Why Plastic

Our family is aiming to live a more sustainable life and part of that is creating less waste. When looking at our trash and recycling bins I found that there was quite a bit of plastic and so it seemed natural to start there. I am in the process of (re)reading “My Plastic Free Life” by Beth Terry. So far this book has been a good reminder of compelling reasons to quit plastic.


Plastic is made from raw materials including petroleum and natural gas. These resources must be extracted from the earth via- fracking which leads to soil and waterways being polluted as well as methane released into the air.

Residents of Mossville, a 225 year Black community founded by former slaves, protests another chemical plant coming to their community.

Residents of Mossville, a 225 year Black community founded by former slaves, protests another chemical plant coming to their community.


The process of making plastic releases toxins into the environment putting the workers, surrounding community and all living things in the area at risk. Super carcinogens accumulate in humans and wildlife and have detrimental impacts. In Mossville, a predominantly African American community in Louisiana, there are fourteen petro-chemical plants making it known as “cancer alley”. Residents experience high levels of diabetes, liver cancer and kidney related problems. Mossville has a record number of young women with endometriosis that have resulted in hysterectomies.

There are many additives in plastic (pigments, flame retardants, lubricants, etc.) These chemicals leach out of the plastic into our food, drinks and skincare products and into our bodies.

Plastic is FOR-EV-ERR

Meaning it is not biodegradable. Plastics stay in the landfills and the toxins are absorbed by surrounding soil and water. A lot of plastic ends up in the oceans. Many sea animals end up ingesting the plastic and eventually dying since they cannot digest the plastic. Sea animals can also get caught in the plastic debris in the oceans.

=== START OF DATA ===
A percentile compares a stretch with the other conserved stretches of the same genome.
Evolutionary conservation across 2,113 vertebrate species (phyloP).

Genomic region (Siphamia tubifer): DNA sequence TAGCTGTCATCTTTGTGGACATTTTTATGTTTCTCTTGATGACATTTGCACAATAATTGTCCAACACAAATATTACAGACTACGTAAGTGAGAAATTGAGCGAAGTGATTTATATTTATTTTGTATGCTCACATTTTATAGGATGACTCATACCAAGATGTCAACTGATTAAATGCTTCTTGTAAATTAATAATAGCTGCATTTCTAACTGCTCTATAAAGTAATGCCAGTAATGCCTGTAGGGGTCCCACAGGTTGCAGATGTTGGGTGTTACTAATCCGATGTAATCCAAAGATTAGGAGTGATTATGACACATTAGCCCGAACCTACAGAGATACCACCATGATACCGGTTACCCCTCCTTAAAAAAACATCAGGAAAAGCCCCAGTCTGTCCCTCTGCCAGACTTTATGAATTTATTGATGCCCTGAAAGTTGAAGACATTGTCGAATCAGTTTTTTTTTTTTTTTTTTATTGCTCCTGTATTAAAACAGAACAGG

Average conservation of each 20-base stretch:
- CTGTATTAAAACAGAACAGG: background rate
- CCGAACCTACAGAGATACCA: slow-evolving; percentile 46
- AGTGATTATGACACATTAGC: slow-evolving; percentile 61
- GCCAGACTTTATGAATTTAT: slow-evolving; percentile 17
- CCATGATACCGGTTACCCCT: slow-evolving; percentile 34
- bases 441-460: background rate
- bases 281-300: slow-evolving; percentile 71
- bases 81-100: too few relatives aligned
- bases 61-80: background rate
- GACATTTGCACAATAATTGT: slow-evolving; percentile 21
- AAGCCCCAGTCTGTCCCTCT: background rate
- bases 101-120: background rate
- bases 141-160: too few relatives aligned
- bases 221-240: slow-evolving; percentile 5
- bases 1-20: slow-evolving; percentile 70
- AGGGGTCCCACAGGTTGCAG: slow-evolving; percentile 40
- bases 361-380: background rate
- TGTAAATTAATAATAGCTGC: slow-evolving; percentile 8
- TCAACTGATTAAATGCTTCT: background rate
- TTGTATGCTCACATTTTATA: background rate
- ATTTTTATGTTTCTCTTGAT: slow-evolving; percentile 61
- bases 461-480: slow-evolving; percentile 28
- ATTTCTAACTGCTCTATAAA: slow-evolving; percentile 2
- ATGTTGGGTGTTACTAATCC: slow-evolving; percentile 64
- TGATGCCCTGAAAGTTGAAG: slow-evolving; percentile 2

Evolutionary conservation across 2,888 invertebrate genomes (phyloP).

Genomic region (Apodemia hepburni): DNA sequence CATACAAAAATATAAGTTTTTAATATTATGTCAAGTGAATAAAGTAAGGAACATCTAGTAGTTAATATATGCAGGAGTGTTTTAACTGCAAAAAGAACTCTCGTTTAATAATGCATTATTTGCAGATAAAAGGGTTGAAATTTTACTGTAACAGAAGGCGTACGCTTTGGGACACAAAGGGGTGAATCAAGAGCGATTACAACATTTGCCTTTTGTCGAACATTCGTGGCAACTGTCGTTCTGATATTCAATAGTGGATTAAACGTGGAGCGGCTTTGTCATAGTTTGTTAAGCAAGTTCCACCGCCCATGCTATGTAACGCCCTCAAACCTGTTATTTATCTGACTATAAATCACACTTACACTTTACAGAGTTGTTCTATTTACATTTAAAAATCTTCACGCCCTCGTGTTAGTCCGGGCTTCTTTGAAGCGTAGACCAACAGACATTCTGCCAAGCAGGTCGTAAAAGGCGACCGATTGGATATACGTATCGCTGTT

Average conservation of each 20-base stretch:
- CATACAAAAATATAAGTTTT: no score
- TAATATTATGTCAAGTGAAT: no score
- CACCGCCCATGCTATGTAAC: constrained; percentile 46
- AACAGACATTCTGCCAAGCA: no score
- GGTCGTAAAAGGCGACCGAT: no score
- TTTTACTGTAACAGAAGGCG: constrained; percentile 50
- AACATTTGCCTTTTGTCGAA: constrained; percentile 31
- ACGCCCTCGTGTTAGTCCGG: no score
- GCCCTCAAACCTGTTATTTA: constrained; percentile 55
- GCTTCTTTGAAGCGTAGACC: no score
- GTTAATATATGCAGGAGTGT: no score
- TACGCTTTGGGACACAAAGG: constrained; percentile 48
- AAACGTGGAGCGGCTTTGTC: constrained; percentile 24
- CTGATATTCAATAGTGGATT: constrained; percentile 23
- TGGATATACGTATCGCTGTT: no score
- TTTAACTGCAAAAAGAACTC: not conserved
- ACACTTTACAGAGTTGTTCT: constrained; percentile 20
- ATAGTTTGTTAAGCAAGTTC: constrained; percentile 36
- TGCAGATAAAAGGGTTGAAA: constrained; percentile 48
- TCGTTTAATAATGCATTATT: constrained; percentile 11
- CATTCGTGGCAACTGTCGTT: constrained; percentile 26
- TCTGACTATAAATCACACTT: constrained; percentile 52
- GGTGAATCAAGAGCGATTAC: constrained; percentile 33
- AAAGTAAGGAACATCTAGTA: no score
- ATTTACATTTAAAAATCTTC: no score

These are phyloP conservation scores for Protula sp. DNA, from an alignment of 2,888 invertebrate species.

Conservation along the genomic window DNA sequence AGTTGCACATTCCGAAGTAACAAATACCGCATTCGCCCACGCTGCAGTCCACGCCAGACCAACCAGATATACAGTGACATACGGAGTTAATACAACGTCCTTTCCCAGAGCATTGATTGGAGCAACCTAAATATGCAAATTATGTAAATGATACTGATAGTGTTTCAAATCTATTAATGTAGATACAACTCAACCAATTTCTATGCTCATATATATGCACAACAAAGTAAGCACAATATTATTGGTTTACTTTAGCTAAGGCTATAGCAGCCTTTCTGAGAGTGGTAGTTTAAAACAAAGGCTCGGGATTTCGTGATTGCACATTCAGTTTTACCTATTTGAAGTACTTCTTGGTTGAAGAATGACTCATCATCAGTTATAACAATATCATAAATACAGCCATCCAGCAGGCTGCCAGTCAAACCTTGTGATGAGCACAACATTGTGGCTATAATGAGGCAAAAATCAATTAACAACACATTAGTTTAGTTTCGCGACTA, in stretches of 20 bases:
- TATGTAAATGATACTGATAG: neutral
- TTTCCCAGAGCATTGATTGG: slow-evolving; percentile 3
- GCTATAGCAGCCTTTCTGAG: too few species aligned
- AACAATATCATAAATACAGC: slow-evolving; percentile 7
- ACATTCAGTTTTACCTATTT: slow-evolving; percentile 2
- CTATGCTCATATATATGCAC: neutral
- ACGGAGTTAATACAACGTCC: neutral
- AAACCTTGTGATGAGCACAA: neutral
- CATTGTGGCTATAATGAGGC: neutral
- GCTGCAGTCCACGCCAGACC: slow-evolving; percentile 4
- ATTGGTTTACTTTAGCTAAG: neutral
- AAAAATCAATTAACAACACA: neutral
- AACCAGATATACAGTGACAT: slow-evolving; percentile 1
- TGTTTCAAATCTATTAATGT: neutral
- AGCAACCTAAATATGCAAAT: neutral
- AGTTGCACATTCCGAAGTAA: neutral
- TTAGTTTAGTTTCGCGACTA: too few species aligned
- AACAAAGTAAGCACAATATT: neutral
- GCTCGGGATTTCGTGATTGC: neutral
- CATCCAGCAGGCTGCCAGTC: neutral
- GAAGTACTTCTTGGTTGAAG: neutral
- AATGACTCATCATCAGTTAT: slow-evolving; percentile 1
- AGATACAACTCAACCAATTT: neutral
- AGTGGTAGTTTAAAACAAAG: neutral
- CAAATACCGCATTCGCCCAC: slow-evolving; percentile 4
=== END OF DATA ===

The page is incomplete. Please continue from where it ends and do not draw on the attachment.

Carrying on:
It feels good to be able to put items in the blue recycling bin verses the trash can but unlike paper, metal and glass that can be made into similar products plastic are usually downcycled. A plastic bottle is rarely turned back into a plastic bottle. I found when collecting my plastic over the month of February so much of it could not be recycled which means it ends up in landfills, waterways, oceans and then inside marine life (and even us!).

There are so many intersections - environmental, racial, gender, worker, immigrant, animal, and health. For me sustainability is about interconnectedness and interdependency- it’s not sustainable if the waterways, soil and air are polluted, it’s not sustainable if women’s reproductive health is compromised, it’s not sustainable if marine life are not thriving. The issues around plastic production, consumption and disposal are not isolated. Each part is connected and is impacted by the other.

How can I be about women’s rights over our bodies and not consider my use and purchase of plastic? How can I be vegan and not consider how my tofu container impacts animal and marine life? How can I care deeply about worker justice and not consider how the toxicity of the production of plastic impacts workers and their communities?

I find that I need reasons beyond “it’s good for me” to stick to something. So when shopping it’s helpful to have these social justice intersections in my head as a back-up when I really want that nutrition bar or bag of chips. AND as it is super hard to avoid plastic because it is EVERYwhere! Yet, each time I make a purchase I have the ability to make a choice that allows for me to live out my values more fully.

Side Note: I also found that if you give a 4 year old a few facts to watch out! Isis was telling Artemus (and others) how he was killing the animals with his purchase of plastic.